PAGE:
Helen Aristar-Dry likes to garden, but she doesn’t want the aches and pains that could follow an enjoyable time spent out at her 1-acre property in Dripping Springs.
“I’ve always been interested in easier ways to garden,” said Aristar-Dry, 73, who has had rheumatoid arthritis for about 50 years. For someone like herself, she said, “You’re always looking for ways to lessen the strain on your joints.”
Rheumatoid arthritis is an autoimmune and inflammatory disease that often affects hands, wrists, knees and ankles. Symptoms can include swelling, pain and stiffness in more than one joint, as well as fatigue and weakness.
Over the years — having had several surgeries and used a wheelchair at times — she has learned tactics to help her out. Sitting alongside her raised bed gardens — used for growing Swiss chard and kale, along with other things — she is glad she can still relish working with flowers, vegetables and dirt.
“It’s just really a good pastime,” she said.
Aristar-Dry has a doctorate in linguistics, and after she retired in 2013, she had more time for a favorite hobby. She became a Hays County master gardener in 2015, and she has researched a variety of ways to make it easier for her in the garden.
Evaluating her resources and careful planning have helped, Aristar-Dry said. In addition to finding assistance for heavy jobs, she divides up large tasks into shorter chunks.
“I rarely work more than 30 minutes at a time,” she said. “By then my hands will be hurting, so it’s time to quit.”
“If I overdo it, I’m going to feel bad,” she said. She also keeps a to-do list, so “I can see what’s a good job that fits the time I have. … I don’t do big projects.”
In addition, she opts to use equipment that isn’t weighty. “I use a children’s rake” with a long handle, “because it’s much lighter,” she said. “It’s less stress on the joints if you don’t have to carry heavy stuff around.” She uses a cart, rather than a wheelbarrow, to move large items such as bags of dirt.
She needs to be more vigilant about keeping her tools sharpened so they don’t require as much strength to use, she said. “That’s one I need to work on, but it makes a big difference.”
Effective use of logistics has also aided her, and that can be as simple as storing her tools near the garden. She’s a big advocate of raised beds — of all kinds — where she can even sit down to work.
“They’re less demanding physically,” she said. As well, she wishes she had more space between garden beds to allow more room for a bench or a cart to get through the path.
She carefully selects plants that are easier to care for, such as drought-tolerant natives, she said. As well, she likes to use plants that have been designated as “Texas Superstars,” which perform well “under Texas’ tough growing conditions,” according to texassuperstar.com.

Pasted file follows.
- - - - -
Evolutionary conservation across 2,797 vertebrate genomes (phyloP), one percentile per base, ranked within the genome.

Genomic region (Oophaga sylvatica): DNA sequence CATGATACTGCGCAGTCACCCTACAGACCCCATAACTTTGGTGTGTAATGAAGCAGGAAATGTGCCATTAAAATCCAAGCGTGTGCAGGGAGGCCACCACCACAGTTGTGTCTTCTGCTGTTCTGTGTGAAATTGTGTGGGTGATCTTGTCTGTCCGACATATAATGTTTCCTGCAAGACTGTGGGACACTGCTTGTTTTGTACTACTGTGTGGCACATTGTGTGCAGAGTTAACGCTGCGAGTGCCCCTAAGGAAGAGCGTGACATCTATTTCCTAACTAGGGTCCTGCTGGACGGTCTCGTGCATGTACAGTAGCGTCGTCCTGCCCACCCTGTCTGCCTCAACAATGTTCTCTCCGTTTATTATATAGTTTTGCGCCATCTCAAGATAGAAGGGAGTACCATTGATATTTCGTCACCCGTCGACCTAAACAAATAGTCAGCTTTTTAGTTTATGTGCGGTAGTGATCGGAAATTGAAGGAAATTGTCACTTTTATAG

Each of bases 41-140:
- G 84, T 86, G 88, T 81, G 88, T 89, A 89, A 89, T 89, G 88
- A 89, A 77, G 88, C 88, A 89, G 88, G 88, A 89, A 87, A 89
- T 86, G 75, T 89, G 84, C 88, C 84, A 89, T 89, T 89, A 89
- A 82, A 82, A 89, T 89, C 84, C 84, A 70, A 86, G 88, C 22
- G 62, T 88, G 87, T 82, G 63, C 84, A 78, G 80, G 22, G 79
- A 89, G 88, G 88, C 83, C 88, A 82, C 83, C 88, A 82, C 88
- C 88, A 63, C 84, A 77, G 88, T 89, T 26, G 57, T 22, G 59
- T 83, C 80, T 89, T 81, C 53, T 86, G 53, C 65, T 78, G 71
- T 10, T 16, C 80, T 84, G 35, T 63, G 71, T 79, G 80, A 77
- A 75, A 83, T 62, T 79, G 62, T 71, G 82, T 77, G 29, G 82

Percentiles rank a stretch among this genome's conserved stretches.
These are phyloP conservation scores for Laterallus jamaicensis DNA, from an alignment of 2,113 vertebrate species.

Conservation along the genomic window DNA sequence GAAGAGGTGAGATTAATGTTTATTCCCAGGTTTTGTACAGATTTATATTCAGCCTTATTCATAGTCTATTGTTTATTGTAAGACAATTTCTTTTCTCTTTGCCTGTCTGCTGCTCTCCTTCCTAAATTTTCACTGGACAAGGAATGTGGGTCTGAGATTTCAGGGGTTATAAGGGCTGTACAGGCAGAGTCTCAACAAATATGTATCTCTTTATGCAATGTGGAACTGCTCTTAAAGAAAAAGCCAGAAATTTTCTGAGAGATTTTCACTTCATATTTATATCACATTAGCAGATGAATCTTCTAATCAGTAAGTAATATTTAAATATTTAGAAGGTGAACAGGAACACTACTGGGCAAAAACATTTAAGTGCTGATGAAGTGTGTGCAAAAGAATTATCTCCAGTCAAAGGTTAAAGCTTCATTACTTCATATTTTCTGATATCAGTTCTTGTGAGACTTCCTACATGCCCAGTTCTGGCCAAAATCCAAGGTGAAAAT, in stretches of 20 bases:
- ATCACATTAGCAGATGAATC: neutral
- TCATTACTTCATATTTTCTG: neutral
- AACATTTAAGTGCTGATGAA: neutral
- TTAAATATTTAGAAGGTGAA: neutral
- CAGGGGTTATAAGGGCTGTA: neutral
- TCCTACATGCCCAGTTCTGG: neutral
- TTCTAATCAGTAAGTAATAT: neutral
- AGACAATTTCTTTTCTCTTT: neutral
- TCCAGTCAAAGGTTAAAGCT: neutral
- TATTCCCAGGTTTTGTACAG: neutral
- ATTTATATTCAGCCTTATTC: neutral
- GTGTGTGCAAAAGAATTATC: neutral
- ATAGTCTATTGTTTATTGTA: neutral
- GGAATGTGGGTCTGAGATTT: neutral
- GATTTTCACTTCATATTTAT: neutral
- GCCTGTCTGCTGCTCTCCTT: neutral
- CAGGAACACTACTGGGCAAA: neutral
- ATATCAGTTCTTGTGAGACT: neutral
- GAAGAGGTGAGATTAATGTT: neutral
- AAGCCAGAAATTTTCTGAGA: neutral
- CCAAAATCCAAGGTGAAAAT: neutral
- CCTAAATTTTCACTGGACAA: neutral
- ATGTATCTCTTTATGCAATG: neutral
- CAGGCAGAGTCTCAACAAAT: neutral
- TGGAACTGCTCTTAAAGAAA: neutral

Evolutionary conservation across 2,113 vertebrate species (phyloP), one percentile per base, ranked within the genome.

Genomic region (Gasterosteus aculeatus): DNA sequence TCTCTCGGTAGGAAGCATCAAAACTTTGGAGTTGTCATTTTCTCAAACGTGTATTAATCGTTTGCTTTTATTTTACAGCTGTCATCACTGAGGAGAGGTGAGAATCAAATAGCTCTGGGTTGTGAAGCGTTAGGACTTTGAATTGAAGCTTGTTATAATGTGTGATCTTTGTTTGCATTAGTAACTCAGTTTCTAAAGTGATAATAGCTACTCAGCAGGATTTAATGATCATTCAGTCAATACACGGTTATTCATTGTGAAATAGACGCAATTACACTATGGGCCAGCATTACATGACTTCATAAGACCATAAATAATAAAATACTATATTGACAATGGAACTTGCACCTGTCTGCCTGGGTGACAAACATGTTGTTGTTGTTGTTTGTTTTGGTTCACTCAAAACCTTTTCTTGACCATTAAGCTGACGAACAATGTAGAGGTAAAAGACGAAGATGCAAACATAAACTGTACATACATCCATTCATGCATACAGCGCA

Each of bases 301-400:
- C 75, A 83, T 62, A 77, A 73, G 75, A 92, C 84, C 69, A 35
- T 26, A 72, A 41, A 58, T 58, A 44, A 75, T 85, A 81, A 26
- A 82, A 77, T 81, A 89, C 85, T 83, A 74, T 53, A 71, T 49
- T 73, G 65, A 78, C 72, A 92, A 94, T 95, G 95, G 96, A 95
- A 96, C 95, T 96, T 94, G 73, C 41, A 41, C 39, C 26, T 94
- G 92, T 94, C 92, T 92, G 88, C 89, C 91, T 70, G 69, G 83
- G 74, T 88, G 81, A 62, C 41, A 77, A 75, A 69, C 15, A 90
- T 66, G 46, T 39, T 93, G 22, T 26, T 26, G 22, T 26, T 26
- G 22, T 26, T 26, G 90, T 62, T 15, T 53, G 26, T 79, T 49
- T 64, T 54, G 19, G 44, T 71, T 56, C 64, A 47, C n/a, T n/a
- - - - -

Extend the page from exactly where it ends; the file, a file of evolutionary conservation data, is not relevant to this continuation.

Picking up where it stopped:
Aristar-Dry prefers to use perennial plants rather than annuals, because “with perennials, you put them in once and they come back,” she said. “Perennials are just much easier.”
She keeps in mind some ergonomic principles, such as using her joints in a neutral position, which she described as “about midpoint of their range,” and other basics. In addition, she helps limit discomfort through the selection of ergonomically designed gardening tools. These tools help the user reduce stress and injuries from overuse of the body.
She has some long-handled tools that can help let her back remain straight. Some tools — such as a waist-high weeder — have an O-shaped handle that offers more grip surface, and “it’s easy to use two hands with,” she said.
Along with other selection criteria, she picks various tools that can let her keep her wrist straight, she said. (Often, she said, many tools require users to bend their wrists.)
Other implements can also help; she uses a special “faucet turner” to make it easier to turn on and off the water outside so she doesn’t have to use as much strength. She uses a garden kneeler that can serve as a seat, she said. “When I sit down and keep my back straight, I can work a whole lot longer.”
Putting together information on the tactics she uses, as well as including more details about ergonomics and such, she has given a presentation on called Ergonomic Gardening: Gardening to Avoid Aches and Pains about a half-dozen times at the Hays County Master Gardeners Association’s In the Garden series. Emphasizing that she doesn’t have any medical training but that she has found these methods useful to her.
The talk is popular, said Phyllis Janowski, past president of the Hays County Master Gardeners Association.
“People found it helpful” to learn about some measures they could take, even for those who don’t usually get aches and pains from gardening, she said.
Now that Aristar-Dry has found workarounds to help her, she still gets to take joy in the garden, she said. “I think it’s really just rewarding to be out there with growing things.”